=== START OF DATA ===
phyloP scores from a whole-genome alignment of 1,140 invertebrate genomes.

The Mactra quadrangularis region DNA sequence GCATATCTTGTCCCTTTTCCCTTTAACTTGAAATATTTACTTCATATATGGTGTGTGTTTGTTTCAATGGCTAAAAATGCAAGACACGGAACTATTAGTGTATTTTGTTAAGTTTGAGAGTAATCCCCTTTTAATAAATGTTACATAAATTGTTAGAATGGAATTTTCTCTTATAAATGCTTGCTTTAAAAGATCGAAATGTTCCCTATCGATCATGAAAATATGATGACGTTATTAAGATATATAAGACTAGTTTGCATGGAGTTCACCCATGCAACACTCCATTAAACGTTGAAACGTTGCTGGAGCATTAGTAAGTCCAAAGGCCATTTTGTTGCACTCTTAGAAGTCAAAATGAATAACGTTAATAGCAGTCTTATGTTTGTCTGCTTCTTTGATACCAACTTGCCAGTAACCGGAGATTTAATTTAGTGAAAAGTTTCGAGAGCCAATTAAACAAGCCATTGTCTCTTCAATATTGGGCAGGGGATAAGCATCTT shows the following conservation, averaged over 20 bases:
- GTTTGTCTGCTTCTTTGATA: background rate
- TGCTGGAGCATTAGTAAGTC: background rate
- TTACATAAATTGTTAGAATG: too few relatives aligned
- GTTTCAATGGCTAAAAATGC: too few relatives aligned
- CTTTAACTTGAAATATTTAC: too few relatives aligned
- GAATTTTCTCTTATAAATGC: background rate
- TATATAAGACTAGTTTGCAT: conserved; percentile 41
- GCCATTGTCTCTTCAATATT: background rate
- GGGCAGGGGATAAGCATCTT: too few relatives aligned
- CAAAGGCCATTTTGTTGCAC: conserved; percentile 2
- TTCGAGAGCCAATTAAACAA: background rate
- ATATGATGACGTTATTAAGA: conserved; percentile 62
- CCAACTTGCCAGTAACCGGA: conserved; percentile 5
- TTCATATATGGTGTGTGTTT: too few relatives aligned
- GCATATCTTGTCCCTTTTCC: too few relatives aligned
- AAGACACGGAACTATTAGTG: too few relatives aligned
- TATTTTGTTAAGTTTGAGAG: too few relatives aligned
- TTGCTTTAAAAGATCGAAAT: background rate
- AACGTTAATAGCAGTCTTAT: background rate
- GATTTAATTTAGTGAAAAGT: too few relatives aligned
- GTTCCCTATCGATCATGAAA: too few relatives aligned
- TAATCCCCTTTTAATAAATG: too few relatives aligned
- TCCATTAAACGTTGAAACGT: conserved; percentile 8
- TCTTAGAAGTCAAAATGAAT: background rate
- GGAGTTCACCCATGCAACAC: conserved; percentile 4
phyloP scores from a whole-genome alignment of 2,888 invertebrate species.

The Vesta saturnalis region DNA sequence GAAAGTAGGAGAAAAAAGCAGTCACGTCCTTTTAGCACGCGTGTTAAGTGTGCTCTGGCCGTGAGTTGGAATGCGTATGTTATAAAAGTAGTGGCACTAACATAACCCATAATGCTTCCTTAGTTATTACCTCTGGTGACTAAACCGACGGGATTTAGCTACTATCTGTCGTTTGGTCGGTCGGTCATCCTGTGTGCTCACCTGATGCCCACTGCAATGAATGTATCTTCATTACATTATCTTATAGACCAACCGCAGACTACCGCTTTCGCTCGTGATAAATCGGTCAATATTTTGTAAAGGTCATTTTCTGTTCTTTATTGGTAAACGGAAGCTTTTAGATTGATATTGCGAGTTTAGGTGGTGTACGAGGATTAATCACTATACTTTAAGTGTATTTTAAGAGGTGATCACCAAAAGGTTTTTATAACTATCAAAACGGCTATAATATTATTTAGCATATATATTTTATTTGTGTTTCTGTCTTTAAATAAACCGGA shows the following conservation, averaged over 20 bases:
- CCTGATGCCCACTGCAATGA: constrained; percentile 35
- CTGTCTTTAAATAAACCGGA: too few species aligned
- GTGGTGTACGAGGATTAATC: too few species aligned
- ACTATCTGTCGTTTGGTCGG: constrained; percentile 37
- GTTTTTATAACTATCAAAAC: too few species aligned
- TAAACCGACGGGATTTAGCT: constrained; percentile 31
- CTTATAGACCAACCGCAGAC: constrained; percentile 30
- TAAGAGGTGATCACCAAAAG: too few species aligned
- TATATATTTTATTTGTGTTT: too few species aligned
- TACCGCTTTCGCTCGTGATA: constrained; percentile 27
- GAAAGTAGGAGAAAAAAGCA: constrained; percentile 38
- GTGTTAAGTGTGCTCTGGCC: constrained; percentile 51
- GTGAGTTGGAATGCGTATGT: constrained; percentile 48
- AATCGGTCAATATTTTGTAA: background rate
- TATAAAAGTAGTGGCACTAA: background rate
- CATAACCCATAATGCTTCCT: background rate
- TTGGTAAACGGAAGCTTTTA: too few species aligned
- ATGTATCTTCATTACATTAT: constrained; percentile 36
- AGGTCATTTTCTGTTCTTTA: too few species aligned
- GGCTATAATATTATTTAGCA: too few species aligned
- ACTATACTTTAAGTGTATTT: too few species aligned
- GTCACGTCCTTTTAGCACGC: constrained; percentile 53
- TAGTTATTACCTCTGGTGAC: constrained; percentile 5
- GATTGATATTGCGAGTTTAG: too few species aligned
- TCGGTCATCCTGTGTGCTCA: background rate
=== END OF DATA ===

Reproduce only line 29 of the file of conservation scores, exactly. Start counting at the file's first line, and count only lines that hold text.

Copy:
The Vesta saturnalis region DNA sequence GAAAGTAGGAGAAAAAAGCAGTCACGTCCTTTTAGCACGCGTGTTAAGTGTGCTCTGGCCGTGAGTTGGAATGCGTATGTTATAAAAGTAGTGGCACTAACATAACCCATAATGCTTCCTTAGTTATTACCTCTGGTGACTAAACCGACGGGATTTAGCTACTATCTGTCGTTTGGTCGGTCGGTCATCCTGTGTGCTCACCTGATGCCCACTGCAATGAATGTATCTTCATTACATTATCTTATAGACCAACCGCAGACTACCGCTTTCGCTCGTGATAAATCGGTCAATATTTTGTAAAGGTCATTTTCTGTTCTTTATTGGTAAACGGAAGCTTTTAGATTGATATTGCGAGTTTAGGTGGTGTACGAGGATTAATCACTATACTTTAAGTGTATTTTAAGAGGTGATCACCAAAAGGTTTTTATAACTATCAAAACGGCTATAATATTATTTAGCATATATATTTTATTTGTGTTTCTGTCTTTAAATAAACCGGA shows the following conservation, averaged over 20 bases: